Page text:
Here are easy ways to set yourself up for success by preparing a little in advance, and having the right answers to your boss’ questions.
1. Figure out how the company will benefit.
Sure, you may really enjoy skipping a long commute and working in your jammies, but how does that help the people who write the checks? Perhaps you’ll be saving them money in parking reimbursements they dole out each month. Maybe you’ll be able to conduct business with clients near your home more easily, or finally have the extra time to fit in an evening business class close by now that you’re not commuting an extra hour. Be sure you’ve given thought about the possibilities before you walk into your boss’ office with the request in hand.
2. Compile your own good deeds.
Essentially, you’re asking for a big favor from work, and favors go to closers. You should have a clean record in the office (not too many strange sick or vacation days, successful track record with projects, no need for extreme supervision, etc.). If you can’t be trusted to get the job done when your boss is looming over your shoulder, there will be less confidence that you can get ‘er done when you’re miles away by yourself. Just like when you get ready to ask for a raise, prepare to sing your own praises when you’re going in to ask for remote work.
3. Pick your moment carefully.
Nobody likes to have the rug pulled out from under them, especially your boss. Lay the groundwork with your supervisor by scheduling your conversation (instead of, say, suddenly asking them one afternoon by their desk) so that you can show you’re serious, and not looking for a way to play hooky. Make sure there’s an upside for your group or company, so that it doesn’t appear like you’re leaving your coworkers in the lurch. Maybe it’s a slow time of year without lots of meetings or on-the-fly collaborations, but you have a lot of work you could focus on better from the solitude of your at-home office — great! Maybe the company has had a terrible quarter, and everyone’s secretly shopping around for a new gig — not a great time to ask for unsupervised days home.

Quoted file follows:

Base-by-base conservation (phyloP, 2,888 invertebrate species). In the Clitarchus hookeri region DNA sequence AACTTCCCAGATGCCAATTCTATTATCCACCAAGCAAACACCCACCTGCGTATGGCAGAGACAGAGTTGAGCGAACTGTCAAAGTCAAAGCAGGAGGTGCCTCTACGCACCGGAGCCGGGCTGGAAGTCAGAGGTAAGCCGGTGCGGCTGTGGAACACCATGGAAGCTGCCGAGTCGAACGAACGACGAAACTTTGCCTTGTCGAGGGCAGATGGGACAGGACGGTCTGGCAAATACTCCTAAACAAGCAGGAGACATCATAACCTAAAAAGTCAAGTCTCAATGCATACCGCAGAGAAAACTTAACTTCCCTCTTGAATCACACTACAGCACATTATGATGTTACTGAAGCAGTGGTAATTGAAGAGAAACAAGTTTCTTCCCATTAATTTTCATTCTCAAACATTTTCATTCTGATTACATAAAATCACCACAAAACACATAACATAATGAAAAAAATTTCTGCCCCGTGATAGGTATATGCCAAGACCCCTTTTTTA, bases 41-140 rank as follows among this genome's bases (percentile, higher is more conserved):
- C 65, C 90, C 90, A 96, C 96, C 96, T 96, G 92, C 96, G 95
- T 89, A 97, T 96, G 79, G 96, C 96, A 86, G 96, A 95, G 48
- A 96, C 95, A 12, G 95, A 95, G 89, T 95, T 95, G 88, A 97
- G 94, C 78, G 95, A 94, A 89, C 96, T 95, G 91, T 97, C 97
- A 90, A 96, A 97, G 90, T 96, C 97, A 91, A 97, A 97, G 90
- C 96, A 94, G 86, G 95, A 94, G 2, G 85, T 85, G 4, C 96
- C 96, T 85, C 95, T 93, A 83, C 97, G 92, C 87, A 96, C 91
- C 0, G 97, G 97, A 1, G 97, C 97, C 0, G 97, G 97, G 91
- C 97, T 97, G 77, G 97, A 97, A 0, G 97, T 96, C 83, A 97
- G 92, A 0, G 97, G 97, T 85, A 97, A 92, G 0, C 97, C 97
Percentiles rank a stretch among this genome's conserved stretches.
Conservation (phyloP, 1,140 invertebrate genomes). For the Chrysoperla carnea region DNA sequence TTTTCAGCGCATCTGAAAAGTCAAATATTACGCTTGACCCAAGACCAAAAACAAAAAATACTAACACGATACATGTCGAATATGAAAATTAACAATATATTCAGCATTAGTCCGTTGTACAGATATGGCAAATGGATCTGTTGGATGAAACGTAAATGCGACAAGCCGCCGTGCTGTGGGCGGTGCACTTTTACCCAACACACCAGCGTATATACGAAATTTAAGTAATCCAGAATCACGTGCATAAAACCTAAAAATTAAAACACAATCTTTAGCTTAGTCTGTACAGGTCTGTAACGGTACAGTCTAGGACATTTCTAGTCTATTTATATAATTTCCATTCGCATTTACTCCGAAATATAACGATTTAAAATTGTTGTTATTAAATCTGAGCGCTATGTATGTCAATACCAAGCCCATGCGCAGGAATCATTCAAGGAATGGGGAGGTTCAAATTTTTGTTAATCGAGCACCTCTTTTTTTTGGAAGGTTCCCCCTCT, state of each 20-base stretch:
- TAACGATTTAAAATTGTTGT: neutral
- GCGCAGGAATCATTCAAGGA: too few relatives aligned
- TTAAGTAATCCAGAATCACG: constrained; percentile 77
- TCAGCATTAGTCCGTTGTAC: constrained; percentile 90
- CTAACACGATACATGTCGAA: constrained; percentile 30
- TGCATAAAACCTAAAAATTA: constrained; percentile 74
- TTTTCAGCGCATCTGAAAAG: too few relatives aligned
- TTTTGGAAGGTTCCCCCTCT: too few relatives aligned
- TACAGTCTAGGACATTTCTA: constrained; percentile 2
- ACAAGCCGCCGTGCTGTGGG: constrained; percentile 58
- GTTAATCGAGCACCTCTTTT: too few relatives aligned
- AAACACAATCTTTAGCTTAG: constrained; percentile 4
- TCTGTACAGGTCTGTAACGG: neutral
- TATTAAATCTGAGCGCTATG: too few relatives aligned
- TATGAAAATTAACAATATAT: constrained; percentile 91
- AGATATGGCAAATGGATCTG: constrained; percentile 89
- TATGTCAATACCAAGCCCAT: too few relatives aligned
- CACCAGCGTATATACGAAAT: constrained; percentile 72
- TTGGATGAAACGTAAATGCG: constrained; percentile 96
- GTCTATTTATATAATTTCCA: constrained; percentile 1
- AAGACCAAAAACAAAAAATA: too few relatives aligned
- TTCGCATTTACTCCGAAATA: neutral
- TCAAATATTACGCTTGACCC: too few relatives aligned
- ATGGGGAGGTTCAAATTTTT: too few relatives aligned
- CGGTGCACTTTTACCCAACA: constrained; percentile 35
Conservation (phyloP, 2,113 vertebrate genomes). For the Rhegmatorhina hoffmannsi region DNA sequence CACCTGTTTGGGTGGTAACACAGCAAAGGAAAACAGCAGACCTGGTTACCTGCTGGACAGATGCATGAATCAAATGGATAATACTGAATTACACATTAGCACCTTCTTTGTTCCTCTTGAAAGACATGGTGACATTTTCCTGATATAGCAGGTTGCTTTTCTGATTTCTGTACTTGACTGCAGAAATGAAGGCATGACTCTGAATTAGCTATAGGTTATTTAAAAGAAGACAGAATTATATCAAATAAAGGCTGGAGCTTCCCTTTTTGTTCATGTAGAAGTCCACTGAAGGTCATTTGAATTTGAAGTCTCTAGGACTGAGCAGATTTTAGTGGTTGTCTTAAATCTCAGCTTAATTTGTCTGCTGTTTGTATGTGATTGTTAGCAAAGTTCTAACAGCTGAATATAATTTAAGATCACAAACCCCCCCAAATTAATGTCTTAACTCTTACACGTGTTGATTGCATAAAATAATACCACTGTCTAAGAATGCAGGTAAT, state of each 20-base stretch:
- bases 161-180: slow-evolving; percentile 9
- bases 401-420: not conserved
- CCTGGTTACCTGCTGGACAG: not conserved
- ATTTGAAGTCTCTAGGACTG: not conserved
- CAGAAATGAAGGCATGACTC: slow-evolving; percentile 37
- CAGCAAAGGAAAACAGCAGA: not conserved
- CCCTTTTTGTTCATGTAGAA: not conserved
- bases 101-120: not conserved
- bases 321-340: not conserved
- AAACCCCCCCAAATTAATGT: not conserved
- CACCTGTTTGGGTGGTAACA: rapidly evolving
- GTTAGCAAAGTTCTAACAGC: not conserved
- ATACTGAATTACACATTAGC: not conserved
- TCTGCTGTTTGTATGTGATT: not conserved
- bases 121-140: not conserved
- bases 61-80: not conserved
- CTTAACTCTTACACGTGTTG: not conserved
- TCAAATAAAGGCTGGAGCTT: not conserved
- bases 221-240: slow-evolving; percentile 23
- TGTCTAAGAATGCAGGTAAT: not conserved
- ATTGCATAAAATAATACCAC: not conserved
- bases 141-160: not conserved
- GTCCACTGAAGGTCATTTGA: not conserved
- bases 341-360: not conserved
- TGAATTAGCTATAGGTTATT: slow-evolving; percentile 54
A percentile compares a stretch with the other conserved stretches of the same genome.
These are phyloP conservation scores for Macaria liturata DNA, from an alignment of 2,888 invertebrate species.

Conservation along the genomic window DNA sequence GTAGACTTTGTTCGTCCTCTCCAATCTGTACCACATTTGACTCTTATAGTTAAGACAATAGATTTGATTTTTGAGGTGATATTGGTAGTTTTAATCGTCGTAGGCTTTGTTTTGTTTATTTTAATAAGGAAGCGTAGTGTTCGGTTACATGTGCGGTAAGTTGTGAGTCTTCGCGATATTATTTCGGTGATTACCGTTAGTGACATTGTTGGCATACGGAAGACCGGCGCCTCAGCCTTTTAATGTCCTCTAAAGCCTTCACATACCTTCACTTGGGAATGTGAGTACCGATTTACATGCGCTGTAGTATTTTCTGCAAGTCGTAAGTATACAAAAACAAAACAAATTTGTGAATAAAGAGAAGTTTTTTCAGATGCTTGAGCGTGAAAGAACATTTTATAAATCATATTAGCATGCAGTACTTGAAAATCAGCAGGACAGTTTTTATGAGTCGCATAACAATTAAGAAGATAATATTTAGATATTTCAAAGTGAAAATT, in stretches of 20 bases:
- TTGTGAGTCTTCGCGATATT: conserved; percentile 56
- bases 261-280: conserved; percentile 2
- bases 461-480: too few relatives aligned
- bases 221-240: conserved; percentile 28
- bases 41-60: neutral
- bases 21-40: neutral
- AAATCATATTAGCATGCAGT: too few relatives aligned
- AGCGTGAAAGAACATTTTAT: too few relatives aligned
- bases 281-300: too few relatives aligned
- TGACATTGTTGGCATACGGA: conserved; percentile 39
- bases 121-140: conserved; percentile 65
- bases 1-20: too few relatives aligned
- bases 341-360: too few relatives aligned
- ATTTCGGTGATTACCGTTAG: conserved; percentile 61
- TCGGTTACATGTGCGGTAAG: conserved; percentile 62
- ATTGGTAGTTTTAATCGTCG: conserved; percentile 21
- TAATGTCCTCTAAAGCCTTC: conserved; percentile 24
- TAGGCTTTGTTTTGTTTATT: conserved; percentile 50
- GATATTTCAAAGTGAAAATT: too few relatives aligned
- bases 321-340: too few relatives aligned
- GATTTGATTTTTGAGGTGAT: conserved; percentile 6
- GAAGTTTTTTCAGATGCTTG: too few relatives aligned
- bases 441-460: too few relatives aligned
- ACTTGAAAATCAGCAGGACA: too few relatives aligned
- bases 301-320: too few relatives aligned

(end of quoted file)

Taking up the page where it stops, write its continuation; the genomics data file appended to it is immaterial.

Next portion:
4. Ask for small favors (and be thankful for what you get).
Instead of jumping feet-first into 100 percent time working remotely, ask for a small trial run, like a morning every other week, or a few full days a month. Maybe your employer needs convincing that you can deliver, and that’s OK! Not all workplaces are set up to deal with remote workers, so the best course of action might be a few tests before you move forward into something that might be a little more extreme. Don’t grumble about the baby steps — they’re your stepping stone to more autonomy, after all.
5. Brace yourself for a “No,” then move beyond it.
Sometimes the answer is in fact, “Nope.” But here’s what you can do. If your boss isn’t convinced you’re ready, you can actually set yourself up for some informal “trial runs,” say, when the weather turns south or the landlord is coming to clear that clog. You can offer to work from home so you keep the productivity running smoothly. Once you prove you can actually do it, you’ll have some real-life success stories to use when you go back and ask for long-term remote permission. If your boss’ no is really absolute, and you’re dead set on remote working in your future, the best thing you can do is find yourself a new gig that’s already fully remote (maybe try one of these top employers for remote jobs).
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